In Chapter 20 of To Kill a Mockingbird, what do Scout and Dill learn about Dolphus Raymond? 

Expert Answers

An illustration of the letter 'A' in a speech bubbles

Dolphus Raymond is the notorious town drunk who staggers through Maycomb clutching a bottle in a paper bag. He has a black mistress and several mixed children, which is why the racist community of Maycomb views him with contempt. In Chapter 20, Dill and Scout find out that he is not actually a drunk, and the bottle in the paper bag is simply Coca-Cola. Dolphus explains his reasoning as to why he pretends to be drunk.

In Chapter 19, Jem makes Scout take Dill out of the courtroom because he starts to cry after hearing Mr. Gilmer question Tom Robinson disrespectfully. Dill explains to Scout that he didn't like the way Mr. Gilmer was talking down to Tom and says that it makes him sick. Outside the courthouse, Dolphus Raymond hears Dill crying and tells him that he has something to settle his stomach. Scout is reluctant to follow Dill, and as Dill sips out of the infamous brown-bag, he smiles and tells her it's only Coca-Cola. Scout is puzzled and asks Dolphus why he pretends he's drunk all the time. Dolphus smiles and explains to Scout that people in Maycomb don't like the way he lives, so he pretends to be drunk because it "helps folks latch onto a reason." (Lee 268) Dolphus tells Scout that the people of Maycomb could never understand why he chooses to live the way he does. When Scout asks why Dolphus would entrust them with his secret, he tells them they are children and can understand it. He explains how they haven't seen enough of Maycomb to understand the extensive amount of prejudice throughout the county. Dolphus tells Scout and Dill that the older they get, the more they will witness white people discriminate against black people. Eventually, the racial inequality will become so commonplace that it won't even bother them anymore.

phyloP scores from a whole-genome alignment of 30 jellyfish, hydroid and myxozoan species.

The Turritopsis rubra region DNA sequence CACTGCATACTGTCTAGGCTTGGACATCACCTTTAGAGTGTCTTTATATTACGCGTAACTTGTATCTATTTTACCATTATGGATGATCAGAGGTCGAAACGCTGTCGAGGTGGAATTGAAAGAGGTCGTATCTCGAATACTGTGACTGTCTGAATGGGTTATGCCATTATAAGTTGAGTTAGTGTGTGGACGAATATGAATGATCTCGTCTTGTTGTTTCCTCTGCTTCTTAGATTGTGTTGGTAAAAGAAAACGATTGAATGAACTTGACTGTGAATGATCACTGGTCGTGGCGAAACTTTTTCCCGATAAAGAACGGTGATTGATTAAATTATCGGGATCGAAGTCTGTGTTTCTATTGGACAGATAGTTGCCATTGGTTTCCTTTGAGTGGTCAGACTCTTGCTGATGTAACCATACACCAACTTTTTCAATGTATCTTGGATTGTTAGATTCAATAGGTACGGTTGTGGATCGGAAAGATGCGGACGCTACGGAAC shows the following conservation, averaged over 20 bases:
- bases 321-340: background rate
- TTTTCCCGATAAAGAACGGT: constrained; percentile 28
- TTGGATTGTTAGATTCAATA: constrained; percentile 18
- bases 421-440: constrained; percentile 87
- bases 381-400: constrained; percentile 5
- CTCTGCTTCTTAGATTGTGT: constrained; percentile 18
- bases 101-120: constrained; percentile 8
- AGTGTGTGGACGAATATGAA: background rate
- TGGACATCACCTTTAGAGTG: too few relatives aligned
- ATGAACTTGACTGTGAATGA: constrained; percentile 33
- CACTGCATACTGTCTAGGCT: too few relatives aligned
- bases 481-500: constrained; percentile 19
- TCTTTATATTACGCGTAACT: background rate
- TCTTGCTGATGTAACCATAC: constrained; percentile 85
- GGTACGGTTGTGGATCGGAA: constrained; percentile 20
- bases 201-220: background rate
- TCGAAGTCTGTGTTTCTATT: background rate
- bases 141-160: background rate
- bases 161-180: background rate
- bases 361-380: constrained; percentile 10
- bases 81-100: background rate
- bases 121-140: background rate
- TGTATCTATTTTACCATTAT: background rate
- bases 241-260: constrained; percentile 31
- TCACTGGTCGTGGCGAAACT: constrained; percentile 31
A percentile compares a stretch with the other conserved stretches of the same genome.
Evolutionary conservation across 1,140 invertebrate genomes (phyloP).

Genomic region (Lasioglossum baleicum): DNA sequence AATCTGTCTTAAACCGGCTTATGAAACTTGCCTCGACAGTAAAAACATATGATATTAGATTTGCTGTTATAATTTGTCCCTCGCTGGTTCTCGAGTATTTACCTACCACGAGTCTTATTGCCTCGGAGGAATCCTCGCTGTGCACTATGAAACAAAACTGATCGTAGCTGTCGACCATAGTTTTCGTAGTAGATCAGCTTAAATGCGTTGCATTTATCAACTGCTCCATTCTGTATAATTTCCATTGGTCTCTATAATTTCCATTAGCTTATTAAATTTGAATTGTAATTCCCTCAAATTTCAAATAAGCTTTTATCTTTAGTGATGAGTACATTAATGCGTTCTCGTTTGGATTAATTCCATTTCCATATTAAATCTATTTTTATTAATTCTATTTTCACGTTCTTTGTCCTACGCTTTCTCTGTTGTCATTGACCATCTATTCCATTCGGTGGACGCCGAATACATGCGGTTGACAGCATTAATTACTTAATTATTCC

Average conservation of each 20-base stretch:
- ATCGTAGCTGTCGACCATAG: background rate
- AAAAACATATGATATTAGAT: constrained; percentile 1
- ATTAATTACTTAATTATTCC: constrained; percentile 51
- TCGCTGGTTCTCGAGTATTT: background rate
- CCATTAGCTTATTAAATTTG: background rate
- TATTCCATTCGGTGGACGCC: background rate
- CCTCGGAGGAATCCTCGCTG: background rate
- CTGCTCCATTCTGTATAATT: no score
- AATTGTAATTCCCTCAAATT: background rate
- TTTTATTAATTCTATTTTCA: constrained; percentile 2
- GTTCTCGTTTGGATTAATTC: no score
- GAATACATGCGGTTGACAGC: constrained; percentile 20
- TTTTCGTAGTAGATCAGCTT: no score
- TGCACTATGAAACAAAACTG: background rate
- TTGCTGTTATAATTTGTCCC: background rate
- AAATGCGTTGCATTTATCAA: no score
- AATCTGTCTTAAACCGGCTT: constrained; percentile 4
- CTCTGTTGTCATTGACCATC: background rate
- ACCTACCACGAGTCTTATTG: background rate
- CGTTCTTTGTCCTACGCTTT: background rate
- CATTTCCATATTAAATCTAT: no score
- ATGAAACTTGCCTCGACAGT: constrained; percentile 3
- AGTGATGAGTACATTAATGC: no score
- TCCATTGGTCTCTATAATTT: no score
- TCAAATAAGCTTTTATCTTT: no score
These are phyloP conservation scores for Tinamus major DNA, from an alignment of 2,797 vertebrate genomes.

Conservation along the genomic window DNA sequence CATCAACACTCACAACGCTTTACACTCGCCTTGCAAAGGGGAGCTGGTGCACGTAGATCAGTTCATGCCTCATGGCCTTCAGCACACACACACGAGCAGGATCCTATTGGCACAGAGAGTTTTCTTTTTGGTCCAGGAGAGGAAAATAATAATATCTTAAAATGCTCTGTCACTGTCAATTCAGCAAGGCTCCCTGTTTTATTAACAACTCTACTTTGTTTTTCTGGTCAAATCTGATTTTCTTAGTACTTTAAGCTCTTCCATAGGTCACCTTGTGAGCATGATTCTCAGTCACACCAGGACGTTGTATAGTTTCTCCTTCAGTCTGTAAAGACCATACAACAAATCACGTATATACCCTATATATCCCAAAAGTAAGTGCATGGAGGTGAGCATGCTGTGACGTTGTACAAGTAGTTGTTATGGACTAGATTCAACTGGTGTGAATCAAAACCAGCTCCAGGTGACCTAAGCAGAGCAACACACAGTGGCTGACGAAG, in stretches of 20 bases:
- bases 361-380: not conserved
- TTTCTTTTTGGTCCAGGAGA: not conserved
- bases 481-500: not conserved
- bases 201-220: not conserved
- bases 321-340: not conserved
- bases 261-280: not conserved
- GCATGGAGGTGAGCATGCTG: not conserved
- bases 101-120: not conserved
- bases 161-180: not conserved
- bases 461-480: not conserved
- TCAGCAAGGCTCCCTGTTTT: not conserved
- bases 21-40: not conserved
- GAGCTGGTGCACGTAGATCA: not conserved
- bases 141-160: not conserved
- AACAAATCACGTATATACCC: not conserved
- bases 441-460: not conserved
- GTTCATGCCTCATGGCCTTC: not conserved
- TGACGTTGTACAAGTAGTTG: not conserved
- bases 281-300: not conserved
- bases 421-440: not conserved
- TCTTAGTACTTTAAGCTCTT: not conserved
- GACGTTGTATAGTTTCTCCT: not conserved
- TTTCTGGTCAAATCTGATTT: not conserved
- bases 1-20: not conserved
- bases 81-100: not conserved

Approved by eNotes Editorial Team
Soaring plane image

We’ll help your grades soar

Start your 48-hour free trial and unlock all the summaries, Q&A, and analyses you need to get better grades now.

  • 30,000+ book summaries
  • 20% study tools discount
  • Ad-free content
  • PDF downloads
  • 300,000+ answers
  • 5-star customer support
Start your 48-Hour Free Trial